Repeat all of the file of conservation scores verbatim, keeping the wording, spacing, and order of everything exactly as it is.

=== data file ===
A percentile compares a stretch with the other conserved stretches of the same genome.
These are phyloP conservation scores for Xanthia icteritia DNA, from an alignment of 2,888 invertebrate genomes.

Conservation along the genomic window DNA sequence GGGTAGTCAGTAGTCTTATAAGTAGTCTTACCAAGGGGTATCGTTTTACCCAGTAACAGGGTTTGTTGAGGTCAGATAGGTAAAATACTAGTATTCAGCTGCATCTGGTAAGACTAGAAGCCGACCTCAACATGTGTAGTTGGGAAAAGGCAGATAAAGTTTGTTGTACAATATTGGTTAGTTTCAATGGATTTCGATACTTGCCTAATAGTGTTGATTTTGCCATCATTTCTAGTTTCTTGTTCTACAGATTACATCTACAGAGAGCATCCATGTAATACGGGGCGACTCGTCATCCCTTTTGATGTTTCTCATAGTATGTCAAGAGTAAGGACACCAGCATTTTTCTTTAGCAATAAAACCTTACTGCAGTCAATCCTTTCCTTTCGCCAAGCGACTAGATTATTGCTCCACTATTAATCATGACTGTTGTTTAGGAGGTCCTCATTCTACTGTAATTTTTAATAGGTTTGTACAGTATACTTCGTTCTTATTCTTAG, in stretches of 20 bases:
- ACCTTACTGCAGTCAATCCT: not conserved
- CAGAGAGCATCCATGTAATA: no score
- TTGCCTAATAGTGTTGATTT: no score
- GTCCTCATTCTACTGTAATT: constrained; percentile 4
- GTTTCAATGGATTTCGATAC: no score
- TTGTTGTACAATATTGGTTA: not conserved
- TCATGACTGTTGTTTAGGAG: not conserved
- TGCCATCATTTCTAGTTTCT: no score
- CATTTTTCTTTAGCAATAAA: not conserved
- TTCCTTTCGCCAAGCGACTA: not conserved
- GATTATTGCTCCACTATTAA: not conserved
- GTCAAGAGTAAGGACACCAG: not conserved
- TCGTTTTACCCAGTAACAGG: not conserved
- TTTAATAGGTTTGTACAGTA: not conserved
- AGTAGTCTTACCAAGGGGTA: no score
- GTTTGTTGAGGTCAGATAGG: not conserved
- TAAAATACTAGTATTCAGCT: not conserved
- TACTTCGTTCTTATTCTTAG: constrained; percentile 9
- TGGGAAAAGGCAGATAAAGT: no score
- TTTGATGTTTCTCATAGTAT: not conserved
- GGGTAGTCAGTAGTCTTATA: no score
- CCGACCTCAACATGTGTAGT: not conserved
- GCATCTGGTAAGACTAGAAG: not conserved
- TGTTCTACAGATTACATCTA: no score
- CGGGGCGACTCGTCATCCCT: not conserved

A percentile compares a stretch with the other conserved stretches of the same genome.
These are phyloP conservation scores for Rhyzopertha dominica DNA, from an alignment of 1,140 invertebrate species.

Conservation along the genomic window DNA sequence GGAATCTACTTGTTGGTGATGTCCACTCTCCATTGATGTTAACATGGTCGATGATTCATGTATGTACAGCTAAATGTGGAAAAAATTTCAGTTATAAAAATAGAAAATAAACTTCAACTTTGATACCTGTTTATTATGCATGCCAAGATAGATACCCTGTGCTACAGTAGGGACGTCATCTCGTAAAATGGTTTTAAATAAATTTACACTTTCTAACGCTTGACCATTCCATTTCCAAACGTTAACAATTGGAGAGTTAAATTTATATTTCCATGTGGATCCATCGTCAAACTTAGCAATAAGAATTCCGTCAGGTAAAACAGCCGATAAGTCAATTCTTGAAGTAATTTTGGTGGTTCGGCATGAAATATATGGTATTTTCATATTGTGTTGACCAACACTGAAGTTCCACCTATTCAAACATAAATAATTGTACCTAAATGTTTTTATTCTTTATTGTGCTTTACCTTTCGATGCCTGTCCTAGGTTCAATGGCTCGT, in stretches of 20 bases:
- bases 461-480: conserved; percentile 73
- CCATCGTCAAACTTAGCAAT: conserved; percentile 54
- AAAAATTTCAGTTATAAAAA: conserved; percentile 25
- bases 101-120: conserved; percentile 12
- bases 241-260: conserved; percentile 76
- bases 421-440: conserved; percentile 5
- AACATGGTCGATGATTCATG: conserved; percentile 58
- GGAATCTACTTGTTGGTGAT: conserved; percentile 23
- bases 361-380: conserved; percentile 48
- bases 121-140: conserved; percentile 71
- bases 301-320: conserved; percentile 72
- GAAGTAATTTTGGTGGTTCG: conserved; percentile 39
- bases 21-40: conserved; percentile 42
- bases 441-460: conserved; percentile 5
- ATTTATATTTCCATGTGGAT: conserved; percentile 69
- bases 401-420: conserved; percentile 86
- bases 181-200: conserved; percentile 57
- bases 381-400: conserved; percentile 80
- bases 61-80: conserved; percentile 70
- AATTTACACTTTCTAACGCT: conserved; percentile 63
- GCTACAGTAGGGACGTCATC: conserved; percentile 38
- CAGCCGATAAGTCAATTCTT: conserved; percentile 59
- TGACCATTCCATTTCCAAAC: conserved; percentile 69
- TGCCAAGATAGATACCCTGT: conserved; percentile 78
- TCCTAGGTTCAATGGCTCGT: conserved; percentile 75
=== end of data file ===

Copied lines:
A percentile compares a stretch with the other conserved stretches of the same genome.
These are phyloP conservation scores for Xanthia icteritia DNA, from an alignment of 2,888 invertebrate genomes.

Conservation along the genomic window DNA sequence GGGTAGTCAGTAGTCTTATAAGTAGTCTTACCAAGGGGTATCGTTTTACCCAGTAACAGGGTTTGTTGAGGTCAGATAGGTAAAATACTAGTATTCAGCTGCATCTGGTAAGACTAGAAGCCGACCTCAACATGTGTAGTTGGGAAAAGGCAGATAAAGTTTGTTGTACAATATTGGTTAGTTTCAATGGATTTCGATACTTGCCTAATAGTGTTGATTTTGCCATCATTTCTAGTTTCTTGTTCTACAGATTACATCTACAGAGAGCATCCATGTAATACGGGGCGACTCGTCATCCCTTTTGATGTTTCTCATAGTATGTCAAGAGTAAGGACACCAGCATTTTTCTTTAGCAATAAAACCTTACTGCAGTCAATCCTTTCCTTTCGCCAAGCGACTAGATTATTGCTCCACTATTAATCATGACTGTTGTTTAGGAGGTCCTCATTCTACTGTAATTTTTAATAGGTTTGTACAGTATACTTCGTTCTTATTCTTAG, in stretches of 20 bases:
- ACCTTACTGCAGTCAATCCT: not conserved
- CAGAGAGCATCCATGTAATA: no score
- TTGCCTAATAGTGTTGATTT: no score
- GTCCTCATTCTACTGTAATT: constrained; percentile 4
- GTTTCAATGGATTTCGATAC: no score
- TTGTTGTACAATATTGGTTA: not conserved
- TCATGACTGTTGTTTAGGAG: not conserved
- TGCCATCATTTCTAGTTTCT: no score
- CATTTTTCTTTAGCAATAAA: not conserved
- TTCCTTTCGCCAAGCGACTA: not conserved
- GATTATTGCTCCACTATTAA: not conserved
- GTCAAGAGTAAGGACACCAG: not conserved
- TCGTTTTACCCAGTAACAGG: not conserved
- TTTAATAGGTTTGTACAGTA: not conserved
- AGTAGTCTTACCAAGGGGTA: no score
- GTTTGTTGAGGTCAGATAGG: not conserved
- TAAAATACTAGTATTCAGCT: not conserved
- TACTTCGTTCTTATTCTTAG: constrained; percentile 9
- TGGGAAAAGGCAGATAAAGT: no score
- TTTGATGTTTCTCATAGTAT: not conserved
- GGGTAGTCAGTAGTCTTATA: no score
- CCGACCTCAACATGTGTAGT: not conserved
- GCATCTGGTAAGACTAGAAG: not conserved
- TGTTCTACAGATTACATCTA: no score
- CGGGGCGACTCGTCATCCCT: not conserved

A percentile compares a stretch with the other conserved stretches of the same genome.
These are phyloP conservation scores for Rhyzopertha dominica DNA, from an alignment of 1,140 invertebrate species.

Conservation along the genomic window DNA sequence GGAATCTACTTGTTGGTGATGTCCACTCTCCATTGATGTTAACATGGTCGATGATTCATGTATGTACAGCTAAATGTGGAAAAAATTTCAGTTATAAAAATAGAAAATAAACTTCAACTTTGATACCTGTTTATTATGCATGCCAAGATAGATACCCTGTGCTACAGTAGGGACGTCATCTCGTAAAATGGTTTTAAATAAATTTACACTTTCTAACGCTTGACCATTCCATTTCCAAACGTTAACAATTGGAGAGTTAAATTTATATTTCCATGTGGATCCATCGTCAAACTTAGCAATAAGAATTCCGTCAGGTAAAACAGCCGATAAGTCAATTCTTGAAGTAATTTTGGTGGTTCGGCATGAAATATATGGTATTTTCATATTGTGTTGACCAACACTGAAGTTCCACCTATTCAAACATAAATAATTGTACCTAAATGTTTTTATTCTTTATTGTGCTTTACCTTTCGATGCCTGTCCTAGGTTCAATGGCTCGT, in stretches of 20 bases:
- bases 461-480: conserved; percentile 73
- CCATCGTCAAACTTAGCAAT: conserved; percentile 54
- AAAAATTTCAGTTATAAAAA: conserved; percentile 25
- bases 101-120: conserved; percentile 12
- bases 241-260: conserved; percentile 76
- bases 421-440: conserved; percentile 5
- AACATGGTCGATGATTCATG: conserved; percentile 58
- GGAATCTACTTGTTGGTGAT: conserved; percentile 23
- bases 361-380: conserved; percentile 48
- bases 121-140: conserved; percentile 71
- bases 301-320: conserved; percentile 72
- GAAGTAATTTTGGTGGTTCG: conserved; percentile 39
- bases 21-40: conserved; percentile 42
- bases 441-460: conserved; percentile 5
- ATTTATATTTCCATGTGGAT: conserved; percentile 69
- bases 401-420: conserved; percentile 86
- bases 181-200: conserved; percentile 57
- bases 381-400: conserved; percentile 80
- bases 61-80: conserved; percentile 70
- AATTTACACTTTCTAACGCT: conserved; percentile 63
- GCTACAGTAGGGACGTCATC: conserved; percentile 38
- CAGCCGATAAGTCAATTCTT: conserved; percentile 59
- TGACCATTCCATTTCCAAAC: conserved; percentile 69
- TGCCAAGATAGATACCCTGT: conserved; percentile 78
- TCCTAGGTTCAATGGCTCGT: conserved; percentile 75